Hillary Clinton

What Does Hillary Clinton Stand For? Getting Elected President, Apparently.

Campaign site is all about the biography, not the issues.


"I'll vote for you if you promise to stop smiling like that."
Hillary for America

A website for a presidential campaign should probably be fairly simple and easy to navigate. They don't want to scare away potential voters, donors or volunteers with a site that's too complex to figure out.

Hillary Clinton's campaign may have taken the idea a bit too far. On Hillary Clinton's campaign site, which launched Sunday along with her campaign, there's hardly anything there at all. More specifically, there's no "issues" section to help potential voters grasp where she stands on the topics of the day. It's really easy to find out how to volunteer or donate money. But want to find out what Clinton stands for, well, she stands for you electing her, it seems.

Clinton does have her bio on the site, noting her accomplishments in various roles, as briefly as can be managed. Here's what she has to say about her recent stint as secretary of state:

And when President Obama asked Hillary to serve as his secretary of state, she put aside their hard-fought campaign and answered the call to public service once again. After eight years of Bush foreign policy, Hillary was instrumental in starting to restore America's standing in the world. Even former Republican Secretary of State Henry Kissinger said she "ran the State Department in the most effective way that I've ever seen."

She built a coalition for tough new sanctions against Iran that brought them to the negotiating table and she brokered a ceasefire between Israel and Hamas that ended a war and protected Israel's security. She was a forceful champion for human rights, internet freedom, and rights and opportunities for women and girls, LGBT people and young people all around the globe.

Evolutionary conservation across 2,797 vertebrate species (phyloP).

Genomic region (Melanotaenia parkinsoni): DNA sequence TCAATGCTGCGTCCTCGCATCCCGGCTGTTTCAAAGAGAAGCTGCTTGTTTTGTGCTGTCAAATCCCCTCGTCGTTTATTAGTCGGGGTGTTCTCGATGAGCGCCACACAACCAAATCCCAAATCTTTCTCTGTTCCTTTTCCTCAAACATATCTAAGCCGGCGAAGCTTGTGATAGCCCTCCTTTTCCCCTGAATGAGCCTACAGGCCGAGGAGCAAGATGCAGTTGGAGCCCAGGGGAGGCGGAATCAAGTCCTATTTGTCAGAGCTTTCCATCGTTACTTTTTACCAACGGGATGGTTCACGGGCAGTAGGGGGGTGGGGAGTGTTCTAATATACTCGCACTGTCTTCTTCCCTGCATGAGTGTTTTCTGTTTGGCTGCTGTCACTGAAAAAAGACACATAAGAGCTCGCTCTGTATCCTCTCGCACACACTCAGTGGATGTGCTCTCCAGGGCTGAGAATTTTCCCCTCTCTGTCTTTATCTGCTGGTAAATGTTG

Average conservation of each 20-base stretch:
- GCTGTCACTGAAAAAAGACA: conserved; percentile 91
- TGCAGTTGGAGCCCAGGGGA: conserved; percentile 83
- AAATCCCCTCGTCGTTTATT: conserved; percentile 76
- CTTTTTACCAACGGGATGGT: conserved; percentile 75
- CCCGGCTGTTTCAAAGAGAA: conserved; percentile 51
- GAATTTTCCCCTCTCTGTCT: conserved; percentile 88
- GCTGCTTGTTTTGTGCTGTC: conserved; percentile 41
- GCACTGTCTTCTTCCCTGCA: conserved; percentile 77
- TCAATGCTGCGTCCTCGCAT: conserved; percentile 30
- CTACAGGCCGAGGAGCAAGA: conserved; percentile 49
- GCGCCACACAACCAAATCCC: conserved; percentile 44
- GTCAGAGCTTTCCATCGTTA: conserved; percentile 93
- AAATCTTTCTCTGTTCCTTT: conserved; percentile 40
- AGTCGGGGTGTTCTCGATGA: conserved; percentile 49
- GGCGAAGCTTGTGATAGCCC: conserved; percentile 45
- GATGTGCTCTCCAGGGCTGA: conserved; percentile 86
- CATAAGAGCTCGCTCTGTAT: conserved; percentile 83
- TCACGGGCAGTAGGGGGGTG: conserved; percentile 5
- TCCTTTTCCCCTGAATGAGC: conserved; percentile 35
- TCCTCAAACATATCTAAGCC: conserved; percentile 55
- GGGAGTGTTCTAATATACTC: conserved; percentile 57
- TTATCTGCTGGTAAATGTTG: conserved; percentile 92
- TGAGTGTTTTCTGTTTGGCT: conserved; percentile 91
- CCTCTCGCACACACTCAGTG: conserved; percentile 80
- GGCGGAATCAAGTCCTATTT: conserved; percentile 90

What, no mention of Libya? Here's the fact-checker over at The Washington Post on whether this Iran coalition started developing during the Obama Administration or before (spoiler: before).  But that's nitpicky stuff. Obviously a biography for a presidential candidate is going to play up his or her role in every single event, Forrest Gump-style. The Facebook feed for Clinton's campaign has been fully seeded with all of her past accomplishments highlighted on her timeline.

But even so, her biography is just a bread and cheese course meant to be sampled before moving on to her goals as president. And they're just not there. Both Ted Cruz and Rand Paul have "issues" sections on their campaign sites. Cruz's is tied to his record, which seems kind of like what Clinton is trying to do, but Cruz still has the site separated into issue categories, and makes it very, very easy to know where he stands. Even Barack Obama's campaign page for his second term had an "issues" section, and we all knew what he was about by then.

Is this a warning sign that Clinton's campaign is going to be all about identities rather than issues? Though Obama's presidency may feel tainted with identity politics, it's important to remember he did actually campaign on issues. Clinton says in her bio she's in favor of children and families, like those are actual positions. Where's the entrée, madam secretary?

Could Clinton's lack of primary opposition be a reason why there's no pressure on her campaign to differentiate itself with actual positions at this point in the fight? Peter Suderman suggested in January that the lack of testing and challenges for Clinton could be a problem for the campaign after the primaries. Read more about that here.